• And yes, Ontario does have good Pinot Noir. And I like Pinot Noir. But I didn’t really like it until I tried the real — in my opinion — local champs of the grape: Le Clos Jordanne ($25-$75, depending on the vineyard) and Norman Hardie ($35-$39). Flat Rock does a great lower-cost bottle($20) too.
  • If you’re not particular about varietal and just want a serious red, I can recommend either the Stratus Red blend ($44) or the Chateau des Charmes Equuleus ($40). If that’s too rich, the Creekside Laura Red ($20) is a worthy substitute.

I’ve missed plenty, but hopefully that’s enough to convince a few people that there really are some great Ontario reds available at a variety of prices. Besides, drinking local never hurt anybody!

And the final tally is…

16, not counting the two we’ve already knocked off.

Since you can’t see them all, that’s:

  • Casa-Dea CD Rosso 2008
  • Closson Chase Aberdeen Chardonnay 2007, CCV Chardonnay 2005 and S. Kocsis Chardonnay 2007
  • Huff Estates Riesling Medium Dry 2009 and Huff Estates Vidalesco Sparkling 2009
  • Keint-He Little Creek Pinot Noir 2007 (x2)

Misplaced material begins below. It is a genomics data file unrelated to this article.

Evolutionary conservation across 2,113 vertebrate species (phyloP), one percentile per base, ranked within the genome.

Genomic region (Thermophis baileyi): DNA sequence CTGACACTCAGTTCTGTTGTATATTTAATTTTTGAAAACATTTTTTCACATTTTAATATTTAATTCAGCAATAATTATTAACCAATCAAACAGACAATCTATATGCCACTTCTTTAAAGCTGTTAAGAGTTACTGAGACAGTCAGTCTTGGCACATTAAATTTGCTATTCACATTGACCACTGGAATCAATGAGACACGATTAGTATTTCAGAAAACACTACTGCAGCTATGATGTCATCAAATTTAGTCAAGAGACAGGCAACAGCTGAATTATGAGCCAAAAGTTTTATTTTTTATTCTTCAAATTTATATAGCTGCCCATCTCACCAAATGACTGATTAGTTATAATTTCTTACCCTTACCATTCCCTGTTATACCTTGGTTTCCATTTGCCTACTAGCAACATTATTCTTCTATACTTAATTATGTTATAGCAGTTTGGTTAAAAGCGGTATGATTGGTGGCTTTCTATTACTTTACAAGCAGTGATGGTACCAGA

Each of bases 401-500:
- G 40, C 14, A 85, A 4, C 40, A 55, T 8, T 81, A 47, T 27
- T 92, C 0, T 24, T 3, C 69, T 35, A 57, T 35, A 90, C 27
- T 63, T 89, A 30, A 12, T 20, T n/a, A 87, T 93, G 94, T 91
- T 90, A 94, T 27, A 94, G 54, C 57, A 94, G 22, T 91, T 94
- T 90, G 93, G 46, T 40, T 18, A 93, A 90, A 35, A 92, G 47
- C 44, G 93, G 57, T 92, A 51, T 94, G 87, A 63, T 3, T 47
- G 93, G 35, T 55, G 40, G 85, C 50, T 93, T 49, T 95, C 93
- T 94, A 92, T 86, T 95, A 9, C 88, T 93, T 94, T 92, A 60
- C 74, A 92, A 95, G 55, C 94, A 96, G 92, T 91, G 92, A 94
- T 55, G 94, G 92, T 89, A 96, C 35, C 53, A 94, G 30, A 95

• Lacey Estates Gewurztraminer 2009
  • Norman Hardie Chardonnay Sans Barrique 2008, Unfiltered Chardonnay 2008 and County Pinot Noir 2008
  • Rosehall Run Cabernet Franc 2007 and Cabernet Sauvignon 2005
  • Sandbanks Dunes Vidal 2009 and Foch Reserve 2008

Of all those we tried I’d say Norm Hardie, Closson Chase and Keint-He were the best and worth visiting again. Not that the others were bad — they’re still far better than most of the plonk you find in the LCBO — but those three really stood out.

Le party

Last night we hosted a little dinner party for CBGB and the Kelly Gang. Good fun and great company all around, but I was so impressed with the meal Nellie whipped up that I had to record it here for posterity. We tried hard to make it a very Ontario-based meal, and with only a few exceptions, we managed that.



Wine (Fielding 2009 White Conception, Union Red)

Beer (Great Lakes Devil’s Pale Ale, Creemore urBock, Hockley Valley Dark)

Ice wine martinis (Grey Goose vodka, Lakeview Cellars vidal icewine)

Hors D’Oeuvres

La Quercia prosciutto

Crostini with chevre, honey and cracked pepper


Curried butternut squash soup with toasted coconut, scallions, cashews and pakoras

Daniel Lenko 2007 Old Vines Chardonnay

Hidden Bench 2007 Fumé Blanc


Cumbrae’s pork loin stuffed with apple & caramelized onion

Sea-salt roasted potatoes, green beans and fennel

Norman Hardie 2008 County Pinot Noir

Norman Hardie 2008 Unfiltered Pinot Noir


Ewenity sheep’s milk cheese: Beemster, Ermite, Parmesan and Brebette, served with honey, balsamic, red pepper jelly and apple cinnamon chardonnay jelly

Green & Black’s organic dark chocolate

Raincoast crisps

Daniel Lenko 2002 Vidal Icewine

Macallan 15-year-old Fine Oak aged single malt whisky


And now…we clean up.